Characterisation and mechanism of action of lantibiotics produced by Streptococcus salivarius / Abdelahhad Barbour

Abdelahhad, Barbour (2016) Characterisation and mechanism of action of lantibiotics produced by Streptococcus salivarius / Abdelahhad Barbour. PhD thesis, University of Malaya.

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      Salivaricins are lantibiotics produced by Streptococcus salivarius, some strains of which have significant antimicrobial effects. S. salivarius strains in this study were isolated from Malaysian subjects and showed variable antimicrobial activity, metabolic profile, antibiotic susceptibility and lantibiotic production. New S. salivarius strains isolated from Malaysian subjects with potential as probiotics were investigated and reported. Safety assessment of these strains included their antibiotic susceptibility and metabolic profiles. Genome sequencing using Illumina’s MiSeq system was performed for two strains namely NU10 and YU10 and showed the absence of any known streptococcal virulence determinants indicating that these strains are safe for subsequent use as probiotics. Strain NU10 was found to harbour loci for biosynthesis of the lantibiotics specifically salivaricins A and 9 while strain YU10 harboured genes encoding salivaricins A3, G32, streptin and slnA1 lantibiotic-like protein. The full locus for biosynthesis of salivaricin G32 was sequenced and analysed for the first time in this study. The enhancement of lantibiotic production was achieved by using a newly developed medium buffered with 2-(N-morpholino)ethanesulfonic acid (MES). This showed better biomass accumulation compared with other commercial media. Furthermore, salivaricin 9 from strain NU10 and salivaricin G32 from strain YU10 were extracted and purified using S. salivarius cells grown aerobically in this medium. Additionally, salivaricins A2 and B were also recovered from strain K12 and purified to homogeneity in this study to understand the mechanism of inhibition on selected microorganisms. The binding mechanism of antimicrobial peptides was better understood using a new peptide-membrane model developed in this study using cecropin B as a model of small cationic antimicrobial peptide. This was investigated by following the fluorescence variation of tryptophan in energy and time domains. The fluorescence showed enhancement of the peak intensity of cecropin B upon mixing with the bacterial membrane accompanied by a blue shift indicating perpendicular penetration of cecropins B from its Lys side where the Trp residue of cecropin B is immersed in the bacterial membrane vesicles. Unlike cecropin B, the lantibiotic salivaricin B was not able to penetrate bacterial membrane vesicles. This was established by measuring the fluorescence of the tryptophan residue at position 17 when salivaricin B interacted with bacterial membrane vesicles. The absence of a fluorescence blue shift indicates a failure of salivaricin B to penetrate the membranes. The potential membrane permeabilization by salivaricin B was also probed in Streptococcus pyogenes and Micrococcus luteus using the molecular probe SYTOX Green. The results showed that unlike nisin A, salivaricin B did not induce pore formation in susceptible cells. Flow cytometric analysis using DiOC2(3) revealed that salivaricin B did not dissipate membrane potential in sensitive cells. On the other hand, salivaricin B interfered with cell wall biosynthesis as shown by the accumulation of the final soluble cell wall precursor UDP-MurNAc-pentapeptide which is the backbone of the bacterial peptidoglycan. Transmission electron microscopy of salivaricin B-treated cells showed a reduction in cell wall thickness together with signs of aberrant septum formation in the absence of visible changes to cytoplasmic membrane integrity.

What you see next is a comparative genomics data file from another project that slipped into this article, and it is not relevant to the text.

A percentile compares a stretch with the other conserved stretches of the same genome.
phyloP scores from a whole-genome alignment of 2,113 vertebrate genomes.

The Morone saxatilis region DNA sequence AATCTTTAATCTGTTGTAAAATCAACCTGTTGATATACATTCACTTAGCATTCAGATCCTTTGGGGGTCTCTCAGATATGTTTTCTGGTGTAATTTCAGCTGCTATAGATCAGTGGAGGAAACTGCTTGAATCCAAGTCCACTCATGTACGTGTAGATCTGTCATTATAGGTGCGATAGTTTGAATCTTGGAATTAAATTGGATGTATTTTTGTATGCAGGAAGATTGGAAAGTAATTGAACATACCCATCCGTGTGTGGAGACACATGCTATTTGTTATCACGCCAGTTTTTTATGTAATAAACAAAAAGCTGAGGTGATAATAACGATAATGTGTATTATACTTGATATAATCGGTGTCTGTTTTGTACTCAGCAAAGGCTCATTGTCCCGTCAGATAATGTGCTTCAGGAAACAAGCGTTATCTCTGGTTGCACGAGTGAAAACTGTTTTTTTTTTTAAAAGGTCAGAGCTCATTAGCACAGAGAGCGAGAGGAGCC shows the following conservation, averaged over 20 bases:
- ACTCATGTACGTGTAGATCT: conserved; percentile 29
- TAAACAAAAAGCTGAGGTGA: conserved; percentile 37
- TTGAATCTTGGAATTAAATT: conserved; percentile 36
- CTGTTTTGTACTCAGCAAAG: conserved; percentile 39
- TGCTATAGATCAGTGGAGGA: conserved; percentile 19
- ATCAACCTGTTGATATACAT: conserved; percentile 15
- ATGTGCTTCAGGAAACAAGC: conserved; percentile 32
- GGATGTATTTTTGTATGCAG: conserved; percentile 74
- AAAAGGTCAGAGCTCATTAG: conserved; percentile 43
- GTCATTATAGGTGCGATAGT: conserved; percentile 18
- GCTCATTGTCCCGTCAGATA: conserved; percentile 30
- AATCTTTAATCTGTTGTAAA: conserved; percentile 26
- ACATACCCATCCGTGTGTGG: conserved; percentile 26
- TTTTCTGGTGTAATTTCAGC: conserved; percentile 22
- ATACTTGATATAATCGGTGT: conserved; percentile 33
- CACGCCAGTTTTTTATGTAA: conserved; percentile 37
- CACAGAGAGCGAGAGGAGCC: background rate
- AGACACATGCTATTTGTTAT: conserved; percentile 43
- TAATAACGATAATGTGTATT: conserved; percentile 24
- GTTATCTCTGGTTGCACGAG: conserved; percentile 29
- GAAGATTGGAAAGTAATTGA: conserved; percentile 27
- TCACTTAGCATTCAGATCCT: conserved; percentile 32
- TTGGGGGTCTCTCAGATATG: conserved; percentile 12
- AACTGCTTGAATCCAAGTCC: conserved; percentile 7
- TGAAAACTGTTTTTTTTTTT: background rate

Item Type: Thesis (PhD)
      Additional Information: Thesis (PhD) – Faculty of Science, University of Malaya, 2016.
      Uncontrolled Keywords: Salivaricins; Antibiotic susceptibility; Probiotics; Metabolic profile
      Subjects: Q Science > Q Science (General)
      Q Science > QR Microbiology
      Divisions: Faculty of Science
      Depositing User: Mr Mohd Safri Tahir
      Date Deposited: 18 Jan 2018 12:49
      Last Modified: 24 Oct 2019 02:58

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